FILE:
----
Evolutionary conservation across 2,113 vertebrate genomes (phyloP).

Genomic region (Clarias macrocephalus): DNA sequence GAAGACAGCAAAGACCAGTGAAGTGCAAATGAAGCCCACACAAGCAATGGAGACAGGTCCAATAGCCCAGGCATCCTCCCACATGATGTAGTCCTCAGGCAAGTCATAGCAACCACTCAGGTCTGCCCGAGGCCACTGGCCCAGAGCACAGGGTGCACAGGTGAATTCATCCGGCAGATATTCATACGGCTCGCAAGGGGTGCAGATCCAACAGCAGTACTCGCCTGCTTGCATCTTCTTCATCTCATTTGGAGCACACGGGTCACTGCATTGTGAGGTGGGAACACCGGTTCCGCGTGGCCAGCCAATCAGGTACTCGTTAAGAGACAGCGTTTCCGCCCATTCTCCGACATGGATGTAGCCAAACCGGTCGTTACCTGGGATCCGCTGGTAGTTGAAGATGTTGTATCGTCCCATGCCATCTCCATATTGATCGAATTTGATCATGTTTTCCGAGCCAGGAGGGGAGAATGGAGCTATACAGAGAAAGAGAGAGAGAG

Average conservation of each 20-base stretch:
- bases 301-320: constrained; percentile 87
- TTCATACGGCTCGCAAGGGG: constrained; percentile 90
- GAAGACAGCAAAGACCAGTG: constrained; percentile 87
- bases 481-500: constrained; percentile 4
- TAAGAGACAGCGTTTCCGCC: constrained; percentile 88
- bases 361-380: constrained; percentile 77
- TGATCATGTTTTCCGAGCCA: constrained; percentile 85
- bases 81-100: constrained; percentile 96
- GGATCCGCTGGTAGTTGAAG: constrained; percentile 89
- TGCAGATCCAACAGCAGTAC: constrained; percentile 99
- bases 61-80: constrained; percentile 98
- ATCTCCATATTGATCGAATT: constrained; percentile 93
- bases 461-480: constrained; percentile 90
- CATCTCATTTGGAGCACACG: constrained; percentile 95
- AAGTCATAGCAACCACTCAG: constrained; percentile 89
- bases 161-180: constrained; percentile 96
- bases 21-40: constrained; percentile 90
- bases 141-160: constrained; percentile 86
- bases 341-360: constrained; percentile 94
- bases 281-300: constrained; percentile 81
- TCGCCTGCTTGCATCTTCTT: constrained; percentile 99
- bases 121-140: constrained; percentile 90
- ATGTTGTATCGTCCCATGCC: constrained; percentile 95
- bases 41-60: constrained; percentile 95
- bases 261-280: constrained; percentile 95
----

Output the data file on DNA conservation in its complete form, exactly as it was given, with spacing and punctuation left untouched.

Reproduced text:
Evolutionary conservation across 2,113 vertebrate genomes (phyloP).

Genomic region (Clarias macrocephalus): DNA sequence GAAGACAGCAAAGACCAGTGAAGTGCAAATGAAGCCCACACAAGCAATGGAGACAGGTCCAATAGCCCAGGCATCCTCCCACATGATGTAGTCCTCAGGCAAGTCATAGCAACCACTCAGGTCTGCCCGAGGCCACTGGCCCAGAGCACAGGGTGCACAGGTGAATTCATCCGGCAGATATTCATACGGCTCGCAAGGGGTGCAGATCCAACAGCAGTACTCGCCTGCTTGCATCTTCTTCATCTCATTTGGAGCACACGGGTCACTGCATTGTGAGGTGGGAACACCGGTTCCGCGTGGCCAGCCAATCAGGTACTCGTTAAGAGACAGCGTTTCCGCCCATTCTCCGACATGGATGTAGCCAAACCGGTCGTTACCTGGGATCCGCTGGTAGTTGAAGATGTTGTATCGTCCCATGCCATCTCCATATTGATCGAATTTGATCATGTTTTCCGAGCCAGGAGGGGAGAATGGAGCTATACAGAGAAAGAGAGAGAGAG

Average conservation of each 20-base stretch:
- bases 301-320: constrained; percentile 87
- TTCATACGGCTCGCAAGGGG: constrained; percentile 90
- GAAGACAGCAAAGACCAGTG: constrained; percentile 87
- bases 481-500: constrained; percentile 4
- TAAGAGACAGCGTTTCCGCC: constrained; percentile 88
- bases 361-380: constrained; percentile 77
- TGATCATGTTTTCCGAGCCA: constrained; percentile 85
- bases 81-100: constrained; percentile 96
- GGATCCGCTGGTAGTTGAAG: constrained; percentile 89
- TGCAGATCCAACAGCAGTAC: constrained; percentile 99
- bases 61-80: constrained; percentile 98
- ATCTCCATATTGATCGAATT: constrained; percentile 93
- bases 461-480: constrained; percentile 90
- CATCTCATTTGGAGCACACG: constrained; percentile 95
- AAGTCATAGCAACCACTCAG: constrained; percentile 89
- bases 161-180: constrained; percentile 96
- bases 21-40: constrained; percentile 90
- bases 141-160: constrained; percentile 86
- bases 341-360: constrained; percentile 94
- bases 281-300: constrained; percentile 81
- TCGCCTGCTTGCATCTTCTT: constrained; percentile 99
- bases 121-140: constrained; percentile 90
- ATGTTGTATCGTCCCATGCC: constrained; percentile 95
- bases 41-60: constrained; percentile 95
- bases 261-280: constrained; percentile 95